As a parent, I am always listening for politeness, especially in my own children. It’s interesting to see who of my kids’ friends remembers to say “thank you” and I know I am not the only one keeping a mental tally of the ones who do or not. I try and remember to say “thank you” often. My big boy recently asked me why I say thank you to the maintenance man/superintendent of our apartment complex. I reminded him that this man, who works seven days a week, spends most of his time cleaning and tending after a whole lot of people, us included. He is the reason our lights work in our building hallways and that the leaves and snow are cleared in our parking lot. It reminded me of something my Aunt told me when I asked her the very same question as she was picking up dirty towels at the spa where she worked. My Aunt lives in Hawaii. While it would seem she lives in paradise, that paradise has been decimated due to hurricanes and other natural elements many times. Each time, the residents of her island work hard to create paradise again for all those of us who go to escape life. Hawaii is life for my Aunt and when she got a job after months of not working, due to a disastrous hurricane that left most resorts and hotels flattened, she was grateful. So she said thank you to every customer who dropped a towel on the floor because it meant she had a job. I will never forget her simple, matter of fact way of expressing it too. “Thank you”…it was so humbly and honestly coming from her each and every time.
The only time I get a bit sketchy on the gratitude thing is in the context of my adoption. Growing up adopted, I had a tendency to itch when I heard people tell me that I should be grateful I was adopted. Gratitude is a hard pill for me to swallow in the context of how I got to where I am. I have a tendency to feel grateful with shame all at once. But I wonder if my allergy to gratitude permeates other areas of my life? We don’t have to be grateful to be adopted, we shouldn’t be made to feel grateful for anything that every other human being seems to have an inalienable right to have and it does not have to remove gratitude from the other aspects of our lives. And yet, if I were really being honest with myself, there is one area I fail to be truly grateful.
Today is my real birthday, the one that my Umma acknowledges. I woke up to a message from my brother and it was lovely. He is happy today too. He has found love in his life and I am so grateful. I am grateful to the woman who has said yes to him and has taken him as the full package, meaning Umma included. Forever the big sister, I had to grill him, much to his amusement. It felt nice, natural, real. Grateful.
As I think about the day I was born, my thoughts of Korea are never too far. Today, I am grateful to Korea and to many of my “people.” This is not an organic sentiment that comes out easily for me. Truth is, my place in Korea, my sense of pride of being Korean, my understanding and misunderstandings of Korea were not created in a vacuum. What I took away from being in Korea recently were not the great conversations I had with other adoptees. I actually had very few of those. Instead, it was the conversations and time spent with the Korean Koreans who worked so hard to put the Gathering together for my fellow adoptees and me. While I don’t deny that the adoptee organizations worked HARD to organize and mobilize, there were Korean Koreans who dealt with the sponsors who only spoke Korean; sponsors and politicians whose perceptions of adoptees prejudiced the way they manipulated the money they were willing to spend, who demanded changes to the itinerary, who wanted certain speakers removed, who wanted many many things. There were the Korean Koreans who woke up earlier than anyone else roaming the hallways to make sure everything was set up correctly, that there was enough food, that the bus came on time, that the drivers were compensated appropriately. There were those who waited patiently for participants who showed up 30 minutes past the allotted time, who stood on line with us to navigate food orders, ticket purchases, all the meanwhile assuring that Korean hospitality was presented with a smile. I humbly thank the Korean Koreans who struggled to speak only English to us to make sure we got everything we needed, wanted, demanded and yearned for. I thank the Korean people for showing me their pride and love for their country. My heart filled with pride and love too as I know I am of these people. I thank the many Korean people who complimented my earnest attempts to speak Korean. I nearly bursted with childish boastfulness knowing I was understood and praised.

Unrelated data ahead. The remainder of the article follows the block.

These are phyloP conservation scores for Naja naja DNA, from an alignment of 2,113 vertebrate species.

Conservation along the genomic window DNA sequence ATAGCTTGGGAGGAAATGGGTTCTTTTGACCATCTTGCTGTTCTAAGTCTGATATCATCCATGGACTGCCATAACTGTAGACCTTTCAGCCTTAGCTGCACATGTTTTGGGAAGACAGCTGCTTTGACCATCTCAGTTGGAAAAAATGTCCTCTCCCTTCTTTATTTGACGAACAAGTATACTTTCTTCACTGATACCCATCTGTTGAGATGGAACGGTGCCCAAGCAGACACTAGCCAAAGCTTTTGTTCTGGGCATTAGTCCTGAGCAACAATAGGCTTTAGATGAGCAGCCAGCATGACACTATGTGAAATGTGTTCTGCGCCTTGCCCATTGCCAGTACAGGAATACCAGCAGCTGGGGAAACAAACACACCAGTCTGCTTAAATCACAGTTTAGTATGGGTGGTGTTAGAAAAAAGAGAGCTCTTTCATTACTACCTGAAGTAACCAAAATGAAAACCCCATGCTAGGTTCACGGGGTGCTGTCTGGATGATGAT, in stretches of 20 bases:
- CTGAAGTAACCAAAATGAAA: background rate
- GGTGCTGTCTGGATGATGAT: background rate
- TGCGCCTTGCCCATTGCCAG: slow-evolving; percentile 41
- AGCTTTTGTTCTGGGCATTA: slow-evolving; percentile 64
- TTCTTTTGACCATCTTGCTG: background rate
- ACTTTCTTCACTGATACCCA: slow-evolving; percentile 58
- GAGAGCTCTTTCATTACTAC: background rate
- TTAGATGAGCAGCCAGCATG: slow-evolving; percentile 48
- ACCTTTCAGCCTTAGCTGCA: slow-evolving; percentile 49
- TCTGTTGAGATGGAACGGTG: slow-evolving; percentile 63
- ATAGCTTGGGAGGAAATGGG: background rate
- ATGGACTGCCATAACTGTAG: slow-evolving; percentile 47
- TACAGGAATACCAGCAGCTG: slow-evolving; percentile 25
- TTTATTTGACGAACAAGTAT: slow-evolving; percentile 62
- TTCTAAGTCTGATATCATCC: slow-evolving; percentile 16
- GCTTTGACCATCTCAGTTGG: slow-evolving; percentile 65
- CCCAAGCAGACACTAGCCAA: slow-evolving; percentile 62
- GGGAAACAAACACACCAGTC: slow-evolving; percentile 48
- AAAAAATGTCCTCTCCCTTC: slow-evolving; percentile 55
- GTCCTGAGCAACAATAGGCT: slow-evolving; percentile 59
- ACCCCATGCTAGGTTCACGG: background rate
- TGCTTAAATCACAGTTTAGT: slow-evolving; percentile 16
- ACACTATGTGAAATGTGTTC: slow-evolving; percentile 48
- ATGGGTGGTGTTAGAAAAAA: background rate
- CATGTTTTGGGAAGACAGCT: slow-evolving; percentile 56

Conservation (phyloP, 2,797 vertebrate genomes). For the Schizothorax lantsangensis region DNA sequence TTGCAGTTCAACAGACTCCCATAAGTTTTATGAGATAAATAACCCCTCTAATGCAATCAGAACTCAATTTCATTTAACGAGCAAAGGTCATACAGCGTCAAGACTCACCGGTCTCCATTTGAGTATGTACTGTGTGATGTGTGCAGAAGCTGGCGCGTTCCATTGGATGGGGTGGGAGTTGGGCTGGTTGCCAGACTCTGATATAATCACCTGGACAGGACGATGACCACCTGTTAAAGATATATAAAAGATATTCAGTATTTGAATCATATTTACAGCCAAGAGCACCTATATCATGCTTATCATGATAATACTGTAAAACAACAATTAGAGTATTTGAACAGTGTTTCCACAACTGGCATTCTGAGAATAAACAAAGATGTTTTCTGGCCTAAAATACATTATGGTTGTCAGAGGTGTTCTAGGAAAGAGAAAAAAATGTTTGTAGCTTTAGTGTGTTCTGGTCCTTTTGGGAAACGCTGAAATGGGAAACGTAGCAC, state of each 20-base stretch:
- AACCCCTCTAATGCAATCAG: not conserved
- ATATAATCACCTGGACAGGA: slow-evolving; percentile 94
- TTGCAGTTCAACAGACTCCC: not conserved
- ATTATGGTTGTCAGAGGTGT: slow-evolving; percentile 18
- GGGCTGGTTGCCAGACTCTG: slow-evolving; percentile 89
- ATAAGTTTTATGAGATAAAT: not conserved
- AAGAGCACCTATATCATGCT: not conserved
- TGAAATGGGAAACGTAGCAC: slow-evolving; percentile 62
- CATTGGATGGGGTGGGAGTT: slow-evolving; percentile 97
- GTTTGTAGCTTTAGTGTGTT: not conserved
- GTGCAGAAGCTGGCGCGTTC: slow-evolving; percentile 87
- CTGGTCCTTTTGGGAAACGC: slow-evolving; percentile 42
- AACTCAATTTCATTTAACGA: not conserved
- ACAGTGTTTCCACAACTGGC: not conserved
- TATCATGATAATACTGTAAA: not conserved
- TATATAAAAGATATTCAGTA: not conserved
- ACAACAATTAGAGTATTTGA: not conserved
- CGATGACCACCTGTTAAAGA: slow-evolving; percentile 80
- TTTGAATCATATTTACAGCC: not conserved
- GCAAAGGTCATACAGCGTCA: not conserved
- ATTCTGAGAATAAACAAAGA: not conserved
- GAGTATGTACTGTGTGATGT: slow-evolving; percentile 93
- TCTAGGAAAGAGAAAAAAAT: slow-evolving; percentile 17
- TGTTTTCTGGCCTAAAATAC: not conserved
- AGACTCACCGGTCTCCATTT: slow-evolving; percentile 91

In Korea, we need other non-adopted Koreans to not just be our allies. They must at times, many times, be our voices too. They do this with the same level of passion, anger and insistence we would. We speak about needing allies in the adoption community – adoptive parents, birth parents, non adoptees, politicians, service providers. Yes, we need them. But, for the many of us who hunger to claim our birth culture and identity, we could not do it without the gracious, reluctant, confused and overwhelmed fellow citizens of our birth country. I admit great impatience and frustration in learning the “Korean way” and am embarrassed at the many temper tantrums I throw in having to explain and explain why we must be in Korea, seek Korea and learn the Korean way. I admit to thinking “screw the Korean way, I am American, and this is just untenable!” I admit to being childishly angry that I can’t understand and just go with the flow as the Koreans would. Deep down, I suffer from envy cause I want to fit naturally and with ease. But in the meantime, I must express gratitude. I need those Koreans to do what I cannot and at times, will not.
So tonight as my birth day is dwindling down, I say thank you. Kamsahamnida!